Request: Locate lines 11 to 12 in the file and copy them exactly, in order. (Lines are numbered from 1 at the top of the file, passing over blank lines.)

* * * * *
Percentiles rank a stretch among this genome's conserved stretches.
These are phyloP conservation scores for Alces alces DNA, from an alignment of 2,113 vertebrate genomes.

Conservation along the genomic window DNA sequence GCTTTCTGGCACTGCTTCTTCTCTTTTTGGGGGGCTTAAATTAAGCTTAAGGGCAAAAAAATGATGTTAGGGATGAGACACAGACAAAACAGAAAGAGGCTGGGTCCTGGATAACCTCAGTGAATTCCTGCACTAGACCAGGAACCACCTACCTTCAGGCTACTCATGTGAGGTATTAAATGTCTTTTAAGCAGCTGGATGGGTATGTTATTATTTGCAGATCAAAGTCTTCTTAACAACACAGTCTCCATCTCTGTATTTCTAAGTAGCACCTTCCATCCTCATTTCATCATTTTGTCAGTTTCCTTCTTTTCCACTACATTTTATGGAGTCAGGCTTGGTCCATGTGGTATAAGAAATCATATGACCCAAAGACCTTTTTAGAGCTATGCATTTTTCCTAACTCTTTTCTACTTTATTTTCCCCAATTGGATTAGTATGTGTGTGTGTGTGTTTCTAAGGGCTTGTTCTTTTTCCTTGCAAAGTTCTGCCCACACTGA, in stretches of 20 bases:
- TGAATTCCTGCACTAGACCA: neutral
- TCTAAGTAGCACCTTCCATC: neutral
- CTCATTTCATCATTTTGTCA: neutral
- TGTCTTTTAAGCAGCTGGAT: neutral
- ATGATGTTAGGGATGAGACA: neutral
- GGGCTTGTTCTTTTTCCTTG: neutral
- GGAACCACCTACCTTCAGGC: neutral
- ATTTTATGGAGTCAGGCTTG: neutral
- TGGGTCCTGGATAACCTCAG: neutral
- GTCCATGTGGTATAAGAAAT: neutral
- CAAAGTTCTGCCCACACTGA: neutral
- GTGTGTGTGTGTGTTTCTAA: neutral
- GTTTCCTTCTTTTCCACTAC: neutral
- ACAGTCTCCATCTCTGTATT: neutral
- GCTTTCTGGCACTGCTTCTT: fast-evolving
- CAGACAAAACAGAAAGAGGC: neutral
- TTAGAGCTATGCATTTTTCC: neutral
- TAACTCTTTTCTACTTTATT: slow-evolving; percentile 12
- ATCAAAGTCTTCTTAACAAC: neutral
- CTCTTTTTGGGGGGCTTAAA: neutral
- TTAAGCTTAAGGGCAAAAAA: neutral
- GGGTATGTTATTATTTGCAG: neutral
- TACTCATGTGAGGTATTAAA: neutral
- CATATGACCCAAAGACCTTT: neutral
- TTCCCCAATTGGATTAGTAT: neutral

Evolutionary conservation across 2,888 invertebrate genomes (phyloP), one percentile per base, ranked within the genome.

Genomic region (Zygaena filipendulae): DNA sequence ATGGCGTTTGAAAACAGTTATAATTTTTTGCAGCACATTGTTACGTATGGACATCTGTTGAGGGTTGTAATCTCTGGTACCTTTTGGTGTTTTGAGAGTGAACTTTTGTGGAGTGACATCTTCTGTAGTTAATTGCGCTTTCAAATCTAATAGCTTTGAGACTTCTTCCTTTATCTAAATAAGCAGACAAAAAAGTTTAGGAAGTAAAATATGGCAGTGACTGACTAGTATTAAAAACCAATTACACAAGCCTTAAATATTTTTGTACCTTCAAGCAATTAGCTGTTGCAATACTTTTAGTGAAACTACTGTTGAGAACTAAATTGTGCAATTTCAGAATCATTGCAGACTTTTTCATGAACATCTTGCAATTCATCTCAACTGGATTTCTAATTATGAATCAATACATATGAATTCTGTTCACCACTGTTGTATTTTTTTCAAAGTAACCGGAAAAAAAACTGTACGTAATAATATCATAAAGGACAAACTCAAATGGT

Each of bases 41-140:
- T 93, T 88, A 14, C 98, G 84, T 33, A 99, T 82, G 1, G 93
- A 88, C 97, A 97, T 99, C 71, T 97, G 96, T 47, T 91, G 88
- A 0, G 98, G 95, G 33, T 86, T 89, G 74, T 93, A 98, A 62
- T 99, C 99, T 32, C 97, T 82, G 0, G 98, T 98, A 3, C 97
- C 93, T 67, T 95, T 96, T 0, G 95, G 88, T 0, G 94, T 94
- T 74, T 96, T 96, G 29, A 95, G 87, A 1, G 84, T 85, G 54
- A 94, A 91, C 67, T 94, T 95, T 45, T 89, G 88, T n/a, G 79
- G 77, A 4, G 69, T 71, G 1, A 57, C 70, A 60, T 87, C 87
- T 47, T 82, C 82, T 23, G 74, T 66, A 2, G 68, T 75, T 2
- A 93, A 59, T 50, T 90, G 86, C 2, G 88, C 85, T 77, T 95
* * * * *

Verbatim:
- ATTTTATGGAGTCAGGCTTG: neutral
- TGGGTCCTGGATAACCTCAG: neutral